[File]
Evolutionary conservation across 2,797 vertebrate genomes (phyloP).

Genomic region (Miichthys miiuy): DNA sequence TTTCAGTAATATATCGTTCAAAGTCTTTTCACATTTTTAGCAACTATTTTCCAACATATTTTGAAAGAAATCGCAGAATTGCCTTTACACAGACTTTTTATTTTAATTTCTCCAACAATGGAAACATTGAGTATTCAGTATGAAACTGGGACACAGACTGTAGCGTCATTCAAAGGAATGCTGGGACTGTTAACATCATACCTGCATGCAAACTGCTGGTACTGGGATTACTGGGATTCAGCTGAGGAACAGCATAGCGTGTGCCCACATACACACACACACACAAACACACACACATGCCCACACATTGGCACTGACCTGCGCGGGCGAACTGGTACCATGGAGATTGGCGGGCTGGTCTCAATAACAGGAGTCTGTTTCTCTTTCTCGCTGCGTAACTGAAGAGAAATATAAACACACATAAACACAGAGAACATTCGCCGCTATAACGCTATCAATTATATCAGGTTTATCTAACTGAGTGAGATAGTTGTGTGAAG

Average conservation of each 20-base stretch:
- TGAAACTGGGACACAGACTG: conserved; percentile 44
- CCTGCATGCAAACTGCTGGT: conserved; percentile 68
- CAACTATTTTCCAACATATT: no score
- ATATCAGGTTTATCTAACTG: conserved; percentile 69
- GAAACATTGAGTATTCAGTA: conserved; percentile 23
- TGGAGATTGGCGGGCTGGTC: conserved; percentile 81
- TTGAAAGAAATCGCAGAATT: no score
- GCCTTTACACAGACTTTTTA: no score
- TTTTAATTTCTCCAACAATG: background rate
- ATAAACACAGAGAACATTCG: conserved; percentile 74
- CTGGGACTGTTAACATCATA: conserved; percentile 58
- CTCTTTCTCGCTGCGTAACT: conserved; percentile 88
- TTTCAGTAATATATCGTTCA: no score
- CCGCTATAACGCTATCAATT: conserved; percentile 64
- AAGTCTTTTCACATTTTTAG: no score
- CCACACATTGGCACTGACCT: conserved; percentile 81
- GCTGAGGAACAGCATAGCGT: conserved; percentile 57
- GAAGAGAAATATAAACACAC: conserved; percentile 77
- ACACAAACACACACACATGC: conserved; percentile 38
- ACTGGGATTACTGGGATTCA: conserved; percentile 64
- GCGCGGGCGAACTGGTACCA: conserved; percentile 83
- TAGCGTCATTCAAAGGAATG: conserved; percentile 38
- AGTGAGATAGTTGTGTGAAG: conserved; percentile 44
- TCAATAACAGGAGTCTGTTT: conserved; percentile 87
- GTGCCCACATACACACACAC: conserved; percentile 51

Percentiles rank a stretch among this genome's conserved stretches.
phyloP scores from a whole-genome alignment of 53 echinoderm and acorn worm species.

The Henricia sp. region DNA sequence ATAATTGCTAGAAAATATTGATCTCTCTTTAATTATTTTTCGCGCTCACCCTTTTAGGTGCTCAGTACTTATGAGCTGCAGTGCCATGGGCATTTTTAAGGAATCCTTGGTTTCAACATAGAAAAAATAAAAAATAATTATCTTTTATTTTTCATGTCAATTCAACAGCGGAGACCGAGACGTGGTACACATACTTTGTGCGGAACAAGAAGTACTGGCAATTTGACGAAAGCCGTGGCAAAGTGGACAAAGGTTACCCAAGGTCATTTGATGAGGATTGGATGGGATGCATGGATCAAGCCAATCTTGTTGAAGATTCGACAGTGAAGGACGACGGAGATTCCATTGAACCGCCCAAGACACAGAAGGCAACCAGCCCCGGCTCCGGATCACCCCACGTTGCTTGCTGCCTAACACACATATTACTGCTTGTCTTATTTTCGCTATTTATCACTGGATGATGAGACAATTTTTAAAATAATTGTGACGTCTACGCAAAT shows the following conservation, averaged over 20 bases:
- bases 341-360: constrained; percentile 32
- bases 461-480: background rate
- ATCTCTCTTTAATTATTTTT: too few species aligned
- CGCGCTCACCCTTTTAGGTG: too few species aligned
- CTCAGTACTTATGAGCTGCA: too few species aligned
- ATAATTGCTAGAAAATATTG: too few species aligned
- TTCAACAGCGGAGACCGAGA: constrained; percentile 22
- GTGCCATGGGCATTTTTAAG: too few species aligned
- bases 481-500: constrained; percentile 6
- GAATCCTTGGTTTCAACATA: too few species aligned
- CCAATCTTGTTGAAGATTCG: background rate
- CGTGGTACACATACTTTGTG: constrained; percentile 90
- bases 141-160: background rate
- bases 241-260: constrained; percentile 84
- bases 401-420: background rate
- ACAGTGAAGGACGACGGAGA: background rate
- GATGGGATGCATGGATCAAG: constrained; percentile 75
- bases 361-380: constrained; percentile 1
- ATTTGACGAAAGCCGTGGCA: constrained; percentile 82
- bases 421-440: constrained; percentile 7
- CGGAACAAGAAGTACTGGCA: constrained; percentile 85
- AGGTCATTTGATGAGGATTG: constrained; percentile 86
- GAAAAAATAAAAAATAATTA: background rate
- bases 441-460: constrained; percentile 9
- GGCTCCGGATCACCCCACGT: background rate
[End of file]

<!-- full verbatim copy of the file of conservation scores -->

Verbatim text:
Evolutionary conservation across 2,797 vertebrate genomes (phyloP).

Genomic region (Miichthys miiuy): DNA sequence TTTCAGTAATATATCGTTCAAAGTCTTTTCACATTTTTAGCAACTATTTTCCAACATATTTTGAAAGAAATCGCAGAATTGCCTTTACACAGACTTTTTATTTTAATTTCTCCAACAATGGAAACATTGAGTATTCAGTATGAAACTGGGACACAGACTGTAGCGTCATTCAAAGGAATGCTGGGACTGTTAACATCATACCTGCATGCAAACTGCTGGTACTGGGATTACTGGGATTCAGCTGAGGAACAGCATAGCGTGTGCCCACATACACACACACACACAAACACACACACATGCCCACACATTGGCACTGACCTGCGCGGGCGAACTGGTACCATGGAGATTGGCGGGCTGGTCTCAATAACAGGAGTCTGTTTCTCTTTCTCGCTGCGTAACTGAAGAGAAATATAAACACACATAAACACAGAGAACATTCGCCGCTATAACGCTATCAATTATATCAGGTTTATCTAACTGAGTGAGATAGTTGTGTGAAG

Average conservation of each 20-base stretch:
- TGAAACTGGGACACAGACTG: conserved; percentile 44
- CCTGCATGCAAACTGCTGGT: conserved; percentile 68
- CAACTATTTTCCAACATATT: no score
- ATATCAGGTTTATCTAACTG: conserved; percentile 69
- GAAACATTGAGTATTCAGTA: conserved; percentile 23
- TGGAGATTGGCGGGCTGGTC: conserved; percentile 81
- TTGAAAGAAATCGCAGAATT: no score
- GCCTTTACACAGACTTTTTA: no score
- TTTTAATTTCTCCAACAATG: background rate
- ATAAACACAGAGAACATTCG: conserved; percentile 74
- CTGGGACTGTTAACATCATA: conserved; percentile 58
- CTCTTTCTCGCTGCGTAACT: conserved; percentile 88
- TTTCAGTAATATATCGTTCA: no score
- CCGCTATAACGCTATCAATT: conserved; percentile 64
- AAGTCTTTTCACATTTTTAG: no score
- CCACACATTGGCACTGACCT: conserved; percentile 81
- GCTGAGGAACAGCATAGCGT: conserved; percentile 57
- GAAGAGAAATATAAACACAC: conserved; percentile 77
- ACACAAACACACACACATGC: conserved; percentile 38
- ACTGGGATTACTGGGATTCA: conserved; percentile 64
- GCGCGGGCGAACTGGTACCA: conserved; percentile 83
- TAGCGTCATTCAAAGGAATG: conserved; percentile 38
- AGTGAGATAGTTGTGTGAAG: conserved; percentile 44
- TCAATAACAGGAGTCTGTTT: conserved; percentile 87
- GTGCCCACATACACACACAC: conserved; percentile 51

Percentiles rank a stretch among this genome's conserved stretches.
phyloP scores from a whole-genome alignment of 53 echinoderm and acorn worm species.

The Henricia sp. region DNA sequence ATAATTGCTAGAAAATATTGATCTCTCTTTAATTATTTTTCGCGCTCACCCTTTTAGGTGCTCAGTACTTATGAGCTGCAGTGCCATGGGCATTTTTAAGGAATCCTTGGTTTCAACATAGAAAAAATAAAAAATAATTATCTTTTATTTTTCATGTCAATTCAACAGCGGAGACCGAGACGTGGTACACATACTTTGTGCGGAACAAGAAGTACTGGCAATTTGACGAAAGCCGTGGCAAAGTGGACAAAGGTTACCCAAGGTCATTTGATGAGGATTGGATGGGATGCATGGATCAAGCCAATCTTGTTGAAGATTCGACAGTGAAGGACGACGGAGATTCCATTGAACCGCCCAAGACACAGAAGGCAACCAGCCCCGGCTCCGGATCACCCCACGTTGCTTGCTGCCTAACACACATATTACTGCTTGTCTTATTTTCGCTATTTATCACTGGATGATGAGACAATTTTTAAAATAATTGTGACGTCTACGCAAAT shows the following conservation, averaged over 20 bases:
- bases 341-360: constrained; percentile 32
- bases 461-480: background rate
- ATCTCTCTTTAATTATTTTT: too few species aligned
- CGCGCTCACCCTTTTAGGTG: too few species aligned
- CTCAGTACTTATGAGCTGCA: too few species aligned
- ATAATTGCTAGAAAATATTG: too few species aligned
- TTCAACAGCGGAGACCGAGA: constrained; percentile 22
- GTGCCATGGGCATTTTTAAG: too few species aligned
- bases 481-500: constrained; percentile 6
- GAATCCTTGGTTTCAACATA: too few species aligned
- CCAATCTTGTTGAAGATTCG: background rate
- CGTGGTACACATACTTTGTG: constrained; percentile 90
- bases 141-160: background rate
- bases 241-260: constrained; percentile 84
- bases 401-420: background rate
- ACAGTGAAGGACGACGGAGA: background rate
- GATGGGATGCATGGATCAAG: constrained; percentile 75
- bases 361-380: constrained; percentile 1
- ATTTGACGAAAGCCGTGGCA: constrained; percentile 82
- bases 421-440: constrained; percentile 7
- CGGAACAAGAAGTACTGGCA: constrained; percentile 85
- AGGTCATTTGATGAGGATTG: constrained; percentile 86
- GAAAAAATAAAAAATAATTA: background rate
- bases 441-460: constrained; percentile 9
- GGCTCCGGATCACCCCACGT: background rate